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Redemption of the Week: Saving $157 the Hard Way

Sept. 13, 2018
5 min read
Redemption of the Week: Saving $157 the Hard Way
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For the next Award Redemption of the Week, I want to share a story from TPG reader David, who didn't get quite the deal he hoped for from a recent promotion:

We’d been talking about going to Spain for a while, so when The Points Guy posted about the opportunity to earn 90,000 Iberia Avios points, of course I reacted. On June 22, I booked 10 one-way tickets from Santander to Madrid in early 2019 for a total of $278. Given that TPG presented the deal at a price of $350, I was happy with my booking and certain I was about to get my 90,000 points.

And then reality hit: like many other new Iberia Plus account holders, I dealt with a series of hiccups. I noticed my frequent flyer number was missing from all my reservations, and had to re-enter it on each one. Later I had to reset my PIN, which involved emailing and calling Iberia customer service, and faxing in authorization and identity documents to get it working again. I emailed customer service again several weeks later to inquire what was taking so long, and didn't get my points until July 17.

Since I was going to Spain as an extension of a business trip in Europe, I decided to use my Avios “riches” to fly my kids over to join us for a fun family vacation. I was certain that 90,000 points would be enough for three round-trip economy flights from the US to Europe in November, but then reality hit again. It turns out (as TPG had told us) that Avios are much more useful on shorter flights, whereas I was trying to use them for the opposite. I only had enough points to fly them one-way from the West Coast to Spain, and I still had to pay about $105 in taxes per person.

After booking the tickets, I checked Google Flights and found that I could have bought those same three one-way tickets for a total of $749. That means in the end I saved just $157 ($749 minus the $278 I spent to earn the points and the $314 I spent on taxes), which doesn't account for the time invested. I learned from this that a good deal may take lots of work, and that the Internet has a huge reach, so a short-time deal may get an overwhelming response. I also learned that If TPG tells you something, there’s probably a good reason. Despite everything above, we're looking forward to our trip.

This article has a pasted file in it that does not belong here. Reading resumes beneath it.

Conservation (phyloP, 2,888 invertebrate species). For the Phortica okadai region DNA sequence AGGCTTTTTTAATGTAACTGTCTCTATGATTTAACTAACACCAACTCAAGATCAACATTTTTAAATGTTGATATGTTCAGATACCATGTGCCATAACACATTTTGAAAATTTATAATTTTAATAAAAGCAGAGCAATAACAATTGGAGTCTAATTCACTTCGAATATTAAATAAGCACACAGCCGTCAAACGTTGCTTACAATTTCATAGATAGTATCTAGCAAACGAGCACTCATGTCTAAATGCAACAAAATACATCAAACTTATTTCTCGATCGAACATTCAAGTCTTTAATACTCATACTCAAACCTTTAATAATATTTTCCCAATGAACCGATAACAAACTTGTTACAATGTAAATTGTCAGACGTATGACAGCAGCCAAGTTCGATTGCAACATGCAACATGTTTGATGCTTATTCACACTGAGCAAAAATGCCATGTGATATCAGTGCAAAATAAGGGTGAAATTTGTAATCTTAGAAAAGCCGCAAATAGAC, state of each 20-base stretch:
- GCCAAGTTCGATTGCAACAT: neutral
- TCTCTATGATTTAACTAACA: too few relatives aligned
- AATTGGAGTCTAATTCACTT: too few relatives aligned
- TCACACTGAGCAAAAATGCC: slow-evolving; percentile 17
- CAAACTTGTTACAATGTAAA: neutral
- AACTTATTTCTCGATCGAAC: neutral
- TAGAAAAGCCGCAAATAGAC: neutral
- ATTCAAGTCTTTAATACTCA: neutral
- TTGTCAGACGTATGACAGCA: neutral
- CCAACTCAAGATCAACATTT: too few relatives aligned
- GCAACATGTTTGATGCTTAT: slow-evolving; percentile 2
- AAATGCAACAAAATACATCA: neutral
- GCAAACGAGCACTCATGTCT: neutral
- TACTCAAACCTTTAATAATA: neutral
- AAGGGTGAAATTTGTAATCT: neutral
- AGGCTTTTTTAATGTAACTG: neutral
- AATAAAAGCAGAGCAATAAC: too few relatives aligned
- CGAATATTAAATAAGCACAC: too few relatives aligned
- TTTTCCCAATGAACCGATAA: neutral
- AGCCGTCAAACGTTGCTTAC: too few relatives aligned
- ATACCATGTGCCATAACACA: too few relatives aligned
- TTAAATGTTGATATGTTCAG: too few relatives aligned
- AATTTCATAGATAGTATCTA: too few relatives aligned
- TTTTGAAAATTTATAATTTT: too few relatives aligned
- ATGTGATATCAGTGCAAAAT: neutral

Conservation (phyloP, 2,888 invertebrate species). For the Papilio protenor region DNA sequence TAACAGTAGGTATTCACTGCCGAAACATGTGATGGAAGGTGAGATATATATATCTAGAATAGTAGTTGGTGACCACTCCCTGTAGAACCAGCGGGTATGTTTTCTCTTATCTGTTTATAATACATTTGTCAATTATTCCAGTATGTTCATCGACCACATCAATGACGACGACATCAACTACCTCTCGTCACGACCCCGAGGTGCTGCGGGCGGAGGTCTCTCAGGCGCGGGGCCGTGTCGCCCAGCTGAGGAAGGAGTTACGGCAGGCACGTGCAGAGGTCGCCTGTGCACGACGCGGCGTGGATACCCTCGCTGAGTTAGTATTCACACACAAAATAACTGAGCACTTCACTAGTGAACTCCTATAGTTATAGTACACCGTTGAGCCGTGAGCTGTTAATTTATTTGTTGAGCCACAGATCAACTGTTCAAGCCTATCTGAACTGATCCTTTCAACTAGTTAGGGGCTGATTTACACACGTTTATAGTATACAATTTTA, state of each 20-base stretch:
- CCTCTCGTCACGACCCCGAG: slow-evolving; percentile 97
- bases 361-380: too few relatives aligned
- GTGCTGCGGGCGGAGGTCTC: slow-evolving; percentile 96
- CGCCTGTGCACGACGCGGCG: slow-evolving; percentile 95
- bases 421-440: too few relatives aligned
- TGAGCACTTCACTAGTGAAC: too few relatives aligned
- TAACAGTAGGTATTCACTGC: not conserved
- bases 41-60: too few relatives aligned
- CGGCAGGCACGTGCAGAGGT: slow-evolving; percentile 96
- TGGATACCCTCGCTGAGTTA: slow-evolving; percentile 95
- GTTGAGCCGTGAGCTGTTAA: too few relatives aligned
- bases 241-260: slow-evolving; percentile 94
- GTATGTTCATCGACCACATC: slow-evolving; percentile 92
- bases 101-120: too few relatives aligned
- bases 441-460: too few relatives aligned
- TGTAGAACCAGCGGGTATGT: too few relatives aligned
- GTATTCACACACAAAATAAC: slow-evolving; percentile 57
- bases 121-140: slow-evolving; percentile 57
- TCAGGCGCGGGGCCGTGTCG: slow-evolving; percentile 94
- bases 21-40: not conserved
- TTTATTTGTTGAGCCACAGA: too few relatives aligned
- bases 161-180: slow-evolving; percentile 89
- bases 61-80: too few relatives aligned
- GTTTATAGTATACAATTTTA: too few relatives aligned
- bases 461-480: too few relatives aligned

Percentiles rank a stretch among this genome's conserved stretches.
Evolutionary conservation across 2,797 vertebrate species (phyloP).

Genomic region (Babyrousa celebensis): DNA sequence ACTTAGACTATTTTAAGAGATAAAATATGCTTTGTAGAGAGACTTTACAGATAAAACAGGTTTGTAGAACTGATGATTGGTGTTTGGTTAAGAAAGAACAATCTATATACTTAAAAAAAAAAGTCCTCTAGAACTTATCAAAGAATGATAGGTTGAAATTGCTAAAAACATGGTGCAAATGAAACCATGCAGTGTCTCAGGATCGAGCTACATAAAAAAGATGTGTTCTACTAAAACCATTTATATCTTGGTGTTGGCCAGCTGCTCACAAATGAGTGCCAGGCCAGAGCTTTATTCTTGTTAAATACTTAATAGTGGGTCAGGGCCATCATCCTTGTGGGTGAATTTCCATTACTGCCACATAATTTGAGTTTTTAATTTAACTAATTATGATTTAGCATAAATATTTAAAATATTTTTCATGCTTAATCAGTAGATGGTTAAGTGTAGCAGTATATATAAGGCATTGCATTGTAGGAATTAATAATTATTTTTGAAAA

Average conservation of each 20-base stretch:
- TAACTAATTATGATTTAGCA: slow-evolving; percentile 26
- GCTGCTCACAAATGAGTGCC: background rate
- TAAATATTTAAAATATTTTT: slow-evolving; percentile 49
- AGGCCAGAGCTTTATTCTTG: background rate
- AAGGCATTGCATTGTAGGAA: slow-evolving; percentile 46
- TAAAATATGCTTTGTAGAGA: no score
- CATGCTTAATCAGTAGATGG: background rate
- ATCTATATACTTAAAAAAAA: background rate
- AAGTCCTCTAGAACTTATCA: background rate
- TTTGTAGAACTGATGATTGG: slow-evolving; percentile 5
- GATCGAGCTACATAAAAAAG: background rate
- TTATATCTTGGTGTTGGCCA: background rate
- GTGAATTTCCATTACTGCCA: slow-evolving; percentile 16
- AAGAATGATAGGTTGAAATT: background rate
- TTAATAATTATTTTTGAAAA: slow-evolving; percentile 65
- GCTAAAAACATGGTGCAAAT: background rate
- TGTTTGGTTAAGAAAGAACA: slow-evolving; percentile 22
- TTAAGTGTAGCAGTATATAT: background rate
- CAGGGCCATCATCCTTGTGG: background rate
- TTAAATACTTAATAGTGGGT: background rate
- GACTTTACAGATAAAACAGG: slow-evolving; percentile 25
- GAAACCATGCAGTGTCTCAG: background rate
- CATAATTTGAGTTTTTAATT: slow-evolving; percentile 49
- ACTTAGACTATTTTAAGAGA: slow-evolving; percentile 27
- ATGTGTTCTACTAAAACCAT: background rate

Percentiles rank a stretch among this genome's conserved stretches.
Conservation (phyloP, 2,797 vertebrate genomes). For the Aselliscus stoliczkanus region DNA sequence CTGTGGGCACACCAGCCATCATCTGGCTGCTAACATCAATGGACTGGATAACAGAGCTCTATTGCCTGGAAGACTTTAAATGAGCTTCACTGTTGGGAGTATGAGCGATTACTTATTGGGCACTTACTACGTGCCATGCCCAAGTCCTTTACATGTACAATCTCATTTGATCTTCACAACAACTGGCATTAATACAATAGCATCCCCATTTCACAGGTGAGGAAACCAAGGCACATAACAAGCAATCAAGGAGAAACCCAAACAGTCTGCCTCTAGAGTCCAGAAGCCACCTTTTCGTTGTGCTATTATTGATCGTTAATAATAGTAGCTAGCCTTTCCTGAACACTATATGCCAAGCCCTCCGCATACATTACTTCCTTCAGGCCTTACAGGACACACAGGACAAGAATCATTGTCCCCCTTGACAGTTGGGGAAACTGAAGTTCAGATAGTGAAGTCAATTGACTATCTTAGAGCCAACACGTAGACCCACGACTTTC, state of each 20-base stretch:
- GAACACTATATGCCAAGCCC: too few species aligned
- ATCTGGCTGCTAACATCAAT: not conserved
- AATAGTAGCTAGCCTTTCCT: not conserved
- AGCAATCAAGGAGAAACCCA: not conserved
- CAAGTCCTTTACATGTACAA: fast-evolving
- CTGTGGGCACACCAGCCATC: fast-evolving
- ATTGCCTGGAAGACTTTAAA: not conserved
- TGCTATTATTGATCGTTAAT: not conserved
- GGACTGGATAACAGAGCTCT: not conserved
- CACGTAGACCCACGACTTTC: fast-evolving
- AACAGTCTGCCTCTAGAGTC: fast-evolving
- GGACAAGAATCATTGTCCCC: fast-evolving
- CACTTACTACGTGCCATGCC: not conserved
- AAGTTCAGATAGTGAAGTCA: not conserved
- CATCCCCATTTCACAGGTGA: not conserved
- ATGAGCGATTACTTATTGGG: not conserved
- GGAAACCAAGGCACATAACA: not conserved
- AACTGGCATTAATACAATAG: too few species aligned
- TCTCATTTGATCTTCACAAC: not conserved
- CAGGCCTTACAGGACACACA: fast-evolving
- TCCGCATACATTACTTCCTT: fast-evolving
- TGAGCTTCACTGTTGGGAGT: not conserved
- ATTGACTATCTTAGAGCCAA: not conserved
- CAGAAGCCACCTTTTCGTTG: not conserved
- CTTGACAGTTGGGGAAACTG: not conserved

The cocktail of enthusiasm and fear of missing out that springs up around a great deal often leads people to make sub-optimal decisions. Some deals (like mistake fares) warrant a "shoot first, ask questions later" mentality because they could disappear at any moment, but in many cases you can afford to take a few deep breaths and assess your options. The recent Iberia promotion lasted several days, and though there was some risk of having to pay a bit more if the cheapest fares sold out, prospective buyers had ample time to run the numbers and decide whether the investment would pay off.

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In fairness, it could have paid off in David's case. Some savvy travelers bought Iberia tickets they actually planned to use, but for most this promotion was just a roundabout way to buy discounted rewards. Getting 90,000 Avios for $278 is a screaming deal even if they expire prematurely; however, the value of buying points and miles comes not only from how much you pay, but also from how you redeem. David's first mistake was to make assumptions about Iberia's award chart; his second (and in my opinion more costly) mistake was to compound that by forging ahead even after realizing Avios weren't a good fit for his plans.

There are two lessons here. The first is that not every deal is for everyone, and there's no shame in passing on a "deal" if it's not valuable to you personally. I routinely have to remind myself of this when a new fare sale pops up, because as much as I'd love to visit Australia for 48,000 miles round-trip, the schedule doesn't mesh with my existing travel plans.

The other lesson is that before you buy points or miles, you should have a sense of how you'll use them. You don't need an exact itinerary in hand, but you should at least know which airline you plan to fly, and the cost and general availability of your award. Buying rewards can be incredibly lucrative when you have a plan — for example, consider the story I shared last week about how a TPG reader bought Alaska Airlines miles to save on a long-haul business-class flight. A haphazard purchase is much less likely to pay off no matter how good the price.

In appreciation for sharing his story, we're sending David a $200 airline gift card to enjoy on future travels, and we’d like to do the same for you. Please send your own award redemption stories to; be sure to include details about the booking process and what you learned from it, and put “Award Redemption Story” in the subject line. As always, we'd also love to hear your success and mistake stories. If your submission gets published, we’ll send you a gift to spark your next adventure.

Safe and happy travels to all, and I look forward to hearing from you!

Featured image by Getty Images/iStockphoto